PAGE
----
It is possible for a moon to have a moon, but I know of no instances where that occurs. :blink:

Does a moon need to be spheretical? Does it need to be a certain percentage in size of its mother planet?

No, it can be any shape as long as it orbits the planet. :P

If the center of gravity is subtantually in favor of the larger object, then you have a planet-moon relationship. If the center of gravity is near the center of the two bodies, then you have a double planet or double planetoid relationship. :rolleyes:
It is possible for a moon or moons to orbit both planets, but I never heard of it.
Or if a moon or moons orbit only one of two double planets, then the moons are moons of only the planet it orbits. :ph34r:

Please don't ask about what if it first orbits one, then the other, because I don't know, and don't think that is possible. :unsure:

2003-Oct-23, 07:40 AM
Ok, a moon has to orbit a planet. What is a planet? (http://www.universetoday.com/forum/index.php?showtopic=1010)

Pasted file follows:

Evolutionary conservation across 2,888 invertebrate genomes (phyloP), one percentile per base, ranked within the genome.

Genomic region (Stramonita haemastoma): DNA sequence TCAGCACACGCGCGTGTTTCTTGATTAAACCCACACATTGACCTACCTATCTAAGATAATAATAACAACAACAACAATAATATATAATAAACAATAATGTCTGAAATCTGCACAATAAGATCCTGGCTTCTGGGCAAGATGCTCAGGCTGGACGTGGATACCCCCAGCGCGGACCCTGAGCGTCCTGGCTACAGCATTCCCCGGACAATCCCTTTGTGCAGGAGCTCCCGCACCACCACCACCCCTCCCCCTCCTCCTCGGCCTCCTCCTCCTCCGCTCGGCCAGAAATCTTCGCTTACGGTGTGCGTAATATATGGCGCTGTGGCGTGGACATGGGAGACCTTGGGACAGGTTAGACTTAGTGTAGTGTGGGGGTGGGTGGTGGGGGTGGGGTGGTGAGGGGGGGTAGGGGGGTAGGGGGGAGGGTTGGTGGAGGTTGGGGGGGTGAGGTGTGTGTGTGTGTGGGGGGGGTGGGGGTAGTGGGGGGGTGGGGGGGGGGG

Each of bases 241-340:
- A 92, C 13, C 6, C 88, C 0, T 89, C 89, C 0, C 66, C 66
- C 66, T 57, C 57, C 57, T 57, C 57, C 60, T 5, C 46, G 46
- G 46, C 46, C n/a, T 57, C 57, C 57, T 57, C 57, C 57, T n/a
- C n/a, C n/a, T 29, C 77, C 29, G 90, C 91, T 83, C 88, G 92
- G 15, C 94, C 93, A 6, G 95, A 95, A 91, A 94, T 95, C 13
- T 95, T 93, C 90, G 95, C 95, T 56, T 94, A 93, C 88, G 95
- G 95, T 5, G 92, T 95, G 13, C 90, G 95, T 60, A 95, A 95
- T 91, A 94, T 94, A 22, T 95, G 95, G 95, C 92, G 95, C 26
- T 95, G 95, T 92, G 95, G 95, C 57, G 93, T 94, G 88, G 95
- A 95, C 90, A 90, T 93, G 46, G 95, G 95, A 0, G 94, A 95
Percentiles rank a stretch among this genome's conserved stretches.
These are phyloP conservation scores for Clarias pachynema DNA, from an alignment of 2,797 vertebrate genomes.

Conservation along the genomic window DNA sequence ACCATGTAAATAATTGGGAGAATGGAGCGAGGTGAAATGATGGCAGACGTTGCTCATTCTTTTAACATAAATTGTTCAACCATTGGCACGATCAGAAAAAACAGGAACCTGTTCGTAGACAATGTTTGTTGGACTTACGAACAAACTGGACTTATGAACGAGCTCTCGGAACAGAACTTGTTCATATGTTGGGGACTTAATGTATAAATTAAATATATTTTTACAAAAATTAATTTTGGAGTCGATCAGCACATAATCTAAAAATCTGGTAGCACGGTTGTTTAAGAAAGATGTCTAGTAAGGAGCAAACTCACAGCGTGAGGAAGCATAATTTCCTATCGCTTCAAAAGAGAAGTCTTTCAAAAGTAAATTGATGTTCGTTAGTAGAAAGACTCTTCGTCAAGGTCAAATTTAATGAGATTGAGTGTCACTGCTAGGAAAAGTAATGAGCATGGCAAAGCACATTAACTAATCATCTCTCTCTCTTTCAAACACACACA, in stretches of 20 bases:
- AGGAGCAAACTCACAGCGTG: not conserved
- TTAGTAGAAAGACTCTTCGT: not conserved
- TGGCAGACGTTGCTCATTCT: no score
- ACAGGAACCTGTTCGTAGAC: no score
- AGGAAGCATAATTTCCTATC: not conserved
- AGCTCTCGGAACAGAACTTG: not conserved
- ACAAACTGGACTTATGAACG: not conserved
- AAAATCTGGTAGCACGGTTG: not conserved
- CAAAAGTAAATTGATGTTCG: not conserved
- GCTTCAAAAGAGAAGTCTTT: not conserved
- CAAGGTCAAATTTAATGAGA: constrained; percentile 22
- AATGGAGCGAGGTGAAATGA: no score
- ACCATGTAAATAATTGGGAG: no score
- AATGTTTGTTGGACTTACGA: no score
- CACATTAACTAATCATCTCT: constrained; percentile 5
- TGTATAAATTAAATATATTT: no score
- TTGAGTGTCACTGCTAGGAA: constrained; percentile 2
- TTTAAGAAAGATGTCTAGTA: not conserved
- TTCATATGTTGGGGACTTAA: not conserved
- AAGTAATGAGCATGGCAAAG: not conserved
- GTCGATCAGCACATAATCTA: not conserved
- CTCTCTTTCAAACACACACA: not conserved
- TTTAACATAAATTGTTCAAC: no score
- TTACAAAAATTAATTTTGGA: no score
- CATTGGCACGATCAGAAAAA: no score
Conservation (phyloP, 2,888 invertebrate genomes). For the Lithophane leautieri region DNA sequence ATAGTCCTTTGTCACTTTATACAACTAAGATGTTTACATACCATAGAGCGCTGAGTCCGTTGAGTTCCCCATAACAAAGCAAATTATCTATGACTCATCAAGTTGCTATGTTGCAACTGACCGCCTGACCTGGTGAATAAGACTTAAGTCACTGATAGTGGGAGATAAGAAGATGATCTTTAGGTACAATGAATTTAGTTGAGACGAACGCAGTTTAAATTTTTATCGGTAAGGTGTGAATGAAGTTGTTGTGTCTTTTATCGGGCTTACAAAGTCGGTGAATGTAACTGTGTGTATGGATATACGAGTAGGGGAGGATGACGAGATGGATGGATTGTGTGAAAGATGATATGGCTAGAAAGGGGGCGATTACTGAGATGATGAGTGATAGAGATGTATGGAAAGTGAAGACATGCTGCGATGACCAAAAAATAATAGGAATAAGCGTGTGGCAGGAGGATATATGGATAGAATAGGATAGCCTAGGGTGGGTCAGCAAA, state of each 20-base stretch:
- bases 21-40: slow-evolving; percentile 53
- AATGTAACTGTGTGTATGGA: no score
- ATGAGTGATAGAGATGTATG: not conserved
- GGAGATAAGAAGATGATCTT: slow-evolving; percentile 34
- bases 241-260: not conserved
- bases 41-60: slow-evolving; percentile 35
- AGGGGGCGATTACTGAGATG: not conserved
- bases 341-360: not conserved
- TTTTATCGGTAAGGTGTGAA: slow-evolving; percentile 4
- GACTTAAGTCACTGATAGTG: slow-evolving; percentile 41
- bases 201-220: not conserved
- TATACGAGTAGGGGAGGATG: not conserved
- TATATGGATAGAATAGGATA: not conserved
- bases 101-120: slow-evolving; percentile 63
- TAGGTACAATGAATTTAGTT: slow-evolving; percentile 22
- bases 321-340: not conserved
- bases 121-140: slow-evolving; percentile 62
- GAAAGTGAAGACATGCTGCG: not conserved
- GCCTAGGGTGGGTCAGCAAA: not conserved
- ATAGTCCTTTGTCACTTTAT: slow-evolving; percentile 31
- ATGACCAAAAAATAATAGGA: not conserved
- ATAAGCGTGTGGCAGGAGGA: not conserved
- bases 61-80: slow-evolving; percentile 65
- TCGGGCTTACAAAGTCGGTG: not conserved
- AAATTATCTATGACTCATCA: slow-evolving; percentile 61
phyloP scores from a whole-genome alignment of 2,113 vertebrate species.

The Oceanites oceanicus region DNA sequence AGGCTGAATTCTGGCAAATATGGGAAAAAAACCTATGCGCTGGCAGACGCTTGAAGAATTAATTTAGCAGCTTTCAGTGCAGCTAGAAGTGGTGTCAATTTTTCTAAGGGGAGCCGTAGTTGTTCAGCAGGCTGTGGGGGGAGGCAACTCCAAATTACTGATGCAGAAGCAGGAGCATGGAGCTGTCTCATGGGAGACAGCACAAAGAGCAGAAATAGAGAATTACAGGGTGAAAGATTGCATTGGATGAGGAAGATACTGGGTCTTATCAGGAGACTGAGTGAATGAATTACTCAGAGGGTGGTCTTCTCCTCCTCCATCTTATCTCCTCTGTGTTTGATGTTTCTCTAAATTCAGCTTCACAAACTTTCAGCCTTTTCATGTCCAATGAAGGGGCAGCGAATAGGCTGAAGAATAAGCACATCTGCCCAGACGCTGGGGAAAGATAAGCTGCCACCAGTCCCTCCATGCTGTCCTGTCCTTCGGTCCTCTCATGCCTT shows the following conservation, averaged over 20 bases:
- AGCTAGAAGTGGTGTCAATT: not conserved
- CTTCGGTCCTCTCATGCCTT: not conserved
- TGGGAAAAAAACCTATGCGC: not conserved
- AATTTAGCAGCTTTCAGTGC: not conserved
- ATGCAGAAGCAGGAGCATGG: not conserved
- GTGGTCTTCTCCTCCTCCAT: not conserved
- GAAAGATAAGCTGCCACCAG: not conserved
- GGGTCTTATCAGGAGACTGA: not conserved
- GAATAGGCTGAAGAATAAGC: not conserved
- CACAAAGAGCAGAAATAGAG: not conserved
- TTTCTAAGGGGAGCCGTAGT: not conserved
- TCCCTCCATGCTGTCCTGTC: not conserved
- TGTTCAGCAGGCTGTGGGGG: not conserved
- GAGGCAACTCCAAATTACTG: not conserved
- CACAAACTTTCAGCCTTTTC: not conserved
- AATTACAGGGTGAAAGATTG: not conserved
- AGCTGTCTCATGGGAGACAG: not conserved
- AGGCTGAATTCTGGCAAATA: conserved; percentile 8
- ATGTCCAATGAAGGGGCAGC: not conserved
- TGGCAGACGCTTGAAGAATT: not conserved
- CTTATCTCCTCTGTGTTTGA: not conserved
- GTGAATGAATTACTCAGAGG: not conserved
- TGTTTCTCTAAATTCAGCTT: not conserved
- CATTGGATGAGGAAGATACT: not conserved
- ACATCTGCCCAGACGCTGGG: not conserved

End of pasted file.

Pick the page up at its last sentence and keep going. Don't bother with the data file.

But if a 'moon' can be any object that orbits a planet then Saturn has millions of moons. Anyone willing to count?

2003-Oct-23, 07:46 AM
For convinience I think we need to draw the line somewhere. Maybe have different classes of moons, such as "small moons", which would be from any detectable size up to small rocks, and then "middle sized moons" and then "large moons". For examplethe stuff in the rings around Saturn wouldn't be moons but rings, and there would have to be a definition of rings as well (which could be difficult, since they can be rings of rocks and small stones, or rings of dust and gas).

2003-Oct-23, 11:09 AM
Hi , first
I'm not sure if i i got the question u want the scientific definition for the moon?